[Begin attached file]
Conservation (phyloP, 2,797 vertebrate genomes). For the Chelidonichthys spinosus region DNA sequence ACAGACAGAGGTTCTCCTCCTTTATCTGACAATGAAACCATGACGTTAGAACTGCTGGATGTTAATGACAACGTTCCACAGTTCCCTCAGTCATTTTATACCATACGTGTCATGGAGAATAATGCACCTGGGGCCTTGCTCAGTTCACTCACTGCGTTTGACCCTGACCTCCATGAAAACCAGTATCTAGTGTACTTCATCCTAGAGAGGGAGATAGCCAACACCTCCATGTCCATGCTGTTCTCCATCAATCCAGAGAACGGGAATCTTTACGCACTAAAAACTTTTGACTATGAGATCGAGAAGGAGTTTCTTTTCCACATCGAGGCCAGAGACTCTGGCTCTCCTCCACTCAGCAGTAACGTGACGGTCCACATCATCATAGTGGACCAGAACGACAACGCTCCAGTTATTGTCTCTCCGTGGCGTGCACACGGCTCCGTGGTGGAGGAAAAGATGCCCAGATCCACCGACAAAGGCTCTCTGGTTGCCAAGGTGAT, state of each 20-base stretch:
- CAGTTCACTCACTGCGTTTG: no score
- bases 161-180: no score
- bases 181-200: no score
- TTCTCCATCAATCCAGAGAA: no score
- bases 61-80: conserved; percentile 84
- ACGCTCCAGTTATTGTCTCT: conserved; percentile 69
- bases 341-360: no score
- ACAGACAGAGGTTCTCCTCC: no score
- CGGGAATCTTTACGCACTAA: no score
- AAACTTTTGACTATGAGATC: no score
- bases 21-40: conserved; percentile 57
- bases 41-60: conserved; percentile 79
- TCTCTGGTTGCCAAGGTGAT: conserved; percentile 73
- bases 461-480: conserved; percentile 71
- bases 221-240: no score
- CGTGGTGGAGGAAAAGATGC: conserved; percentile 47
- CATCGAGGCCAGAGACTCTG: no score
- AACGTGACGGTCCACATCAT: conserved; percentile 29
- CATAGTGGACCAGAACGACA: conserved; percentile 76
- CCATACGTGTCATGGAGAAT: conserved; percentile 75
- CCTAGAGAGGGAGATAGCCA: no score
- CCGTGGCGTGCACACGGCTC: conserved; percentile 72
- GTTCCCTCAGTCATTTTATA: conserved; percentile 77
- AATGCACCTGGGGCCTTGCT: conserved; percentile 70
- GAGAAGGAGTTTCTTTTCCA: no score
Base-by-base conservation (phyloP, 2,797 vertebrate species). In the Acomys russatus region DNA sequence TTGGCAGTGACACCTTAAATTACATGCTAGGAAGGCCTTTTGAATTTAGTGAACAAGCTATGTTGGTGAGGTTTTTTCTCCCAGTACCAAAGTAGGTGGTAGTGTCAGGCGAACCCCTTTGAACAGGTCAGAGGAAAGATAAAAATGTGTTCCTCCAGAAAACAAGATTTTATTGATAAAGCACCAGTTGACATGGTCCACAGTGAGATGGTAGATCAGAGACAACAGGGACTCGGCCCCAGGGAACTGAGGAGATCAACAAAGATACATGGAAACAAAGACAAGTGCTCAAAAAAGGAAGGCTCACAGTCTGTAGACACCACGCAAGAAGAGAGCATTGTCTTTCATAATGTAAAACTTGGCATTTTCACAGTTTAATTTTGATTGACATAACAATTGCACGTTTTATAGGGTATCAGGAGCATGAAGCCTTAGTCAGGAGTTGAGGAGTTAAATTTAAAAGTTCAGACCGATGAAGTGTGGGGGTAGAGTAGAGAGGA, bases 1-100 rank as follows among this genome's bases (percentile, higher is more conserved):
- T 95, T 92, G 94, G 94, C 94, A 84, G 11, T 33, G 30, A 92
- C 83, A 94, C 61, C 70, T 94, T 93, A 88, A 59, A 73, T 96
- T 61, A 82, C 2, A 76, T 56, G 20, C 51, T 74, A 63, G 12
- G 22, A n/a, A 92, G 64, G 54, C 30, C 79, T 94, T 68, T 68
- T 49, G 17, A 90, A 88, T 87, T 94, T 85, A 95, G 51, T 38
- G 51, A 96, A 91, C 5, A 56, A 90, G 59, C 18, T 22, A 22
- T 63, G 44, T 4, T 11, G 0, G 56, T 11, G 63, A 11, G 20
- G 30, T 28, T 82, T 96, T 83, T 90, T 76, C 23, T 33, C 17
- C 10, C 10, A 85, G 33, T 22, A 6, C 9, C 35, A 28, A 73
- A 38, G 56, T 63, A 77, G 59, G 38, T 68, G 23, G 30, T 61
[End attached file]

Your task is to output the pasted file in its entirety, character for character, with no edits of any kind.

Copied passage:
Conservation (phyloP, 2,797 vertebrate genomes). For the Chelidonichthys spinosus region DNA sequence ACAGACAGAGGTTCTCCTCCTTTATCTGACAATGAAACCATGACGTTAGAACTGCTGGATGTTAATGACAACGTTCCACAGTTCCCTCAGTCATTTTATACCATACGTGTCATGGAGAATAATGCACCTGGGGCCTTGCTCAGTTCACTCACTGCGTTTGACCCTGACCTCCATGAAAACCAGTATCTAGTGTACTTCATCCTAGAGAGGGAGATAGCCAACACCTCCATGTCCATGCTGTTCTCCATCAATCCAGAGAACGGGAATCTTTACGCACTAAAAACTTTTGACTATGAGATCGAGAAGGAGTTTCTTTTCCACATCGAGGCCAGAGACTCTGGCTCTCCTCCACTCAGCAGTAACGTGACGGTCCACATCATCATAGTGGACCAGAACGACAACGCTCCAGTTATTGTCTCTCCGTGGCGTGCACACGGCTCCGTGGTGGAGGAAAAGATGCCCAGATCCACCGACAAAGGCTCTCTGGTTGCCAAGGTGAT, state of each 20-base stretch:
- CAGTTCACTCACTGCGTTTG: no score
- bases 161-180: no score
- bases 181-200: no score
- TTCTCCATCAATCCAGAGAA: no score
- bases 61-80: conserved; percentile 84
- ACGCTCCAGTTATTGTCTCT: conserved; percentile 69
- bases 341-360: no score
- ACAGACAGAGGTTCTCCTCC: no score
- CGGGAATCTTTACGCACTAA: no score
- AAACTTTTGACTATGAGATC: no score
- bases 21-40: conserved; percentile 57
- bases 41-60: conserved; percentile 79
- TCTCTGGTTGCCAAGGTGAT: conserved; percentile 73
- bases 461-480: conserved; percentile 71
- bases 221-240: no score
- CGTGGTGGAGGAAAAGATGC: conserved; percentile 47
- CATCGAGGCCAGAGACTCTG: no score
- AACGTGACGGTCCACATCAT: conserved; percentile 29
- CATAGTGGACCAGAACGACA: conserved; percentile 76
- CCATACGTGTCATGGAGAAT: conserved; percentile 75
- CCTAGAGAGGGAGATAGCCA: no score
- CCGTGGCGTGCACACGGCTC: conserved; percentile 72
- GTTCCCTCAGTCATTTTATA: conserved; percentile 77
- AATGCACCTGGGGCCTTGCT: conserved; percentile 70
- GAGAAGGAGTTTCTTTTCCA: no score
Base-by-base conservation (phyloP, 2,797 vertebrate species). In the Acomys russatus region DNA sequence TTGGCAGTGACACCTTAAATTACATGCTAGGAAGGCCTTTTGAATTTAGTGAACAAGCTATGTTGGTGAGGTTTTTTCTCCCAGTACCAAAGTAGGTGGTAGTGTCAGGCGAACCCCTTTGAACAGGTCAGAGGAAAGATAAAAATGTGTTCCTCCAGAAAACAAGATTTTATTGATAAAGCACCAGTTGACATGGTCCACAGTGAGATGGTAGATCAGAGACAACAGGGACTCGGCCCCAGGGAACTGAGGAGATCAACAAAGATACATGGAAACAAAGACAAGTGCTCAAAAAAGGAAGGCTCACAGTCTGTAGACACCACGCAAGAAGAGAGCATTGTCTTTCATAATGTAAAACTTGGCATTTTCACAGTTTAATTTTGATTGACATAACAATTGCACGTTTTATAGGGTATCAGGAGCATGAAGCCTTAGTCAGGAGTTGAGGAGTTAAATTTAAAAGTTCAGACCGATGAAGTGTGGGGGTAGAGTAGAGAGGA, bases 1-100 rank as follows among this genome's bases (percentile, higher is more conserved):
- T 95, T 92, G 94, G 94, C 94, A 84, G 11, T 33, G 30, A 92
- C 83, A 94, C 61, C 70, T 94, T 93, A 88, A 59, A 73, T 96
- T 61, A 82, C 2, A 76, T 56, G 20, C 51, T 74, A 63, G 12
- G 22, A n/a, A 92, G 64, G 54, C 30, C 79, T 94, T 68, T 68
- T 49, G 17, A 90, A 88, T 87, T 94, T 85, A 95, G 51, T 38
- G 51, A 96, A 91, C 5, A 56, A 90, G 59, C 18, T 22, A 22
- T 63, G 44, T 4, T 11, G 0, G 56, T 11, G 63, A 11, G 20
- G 30, T 28, T 82, T 96, T 83, T 90, T 76, C 23, T 33, C 17
- C 10, C 10, A 85, G 33, T 22, A 6, C 9, C 35, A 28, A 73
- A 38, G 56, T 63, A 77, G 59, G 38, T 68, G 23, G 30, T 61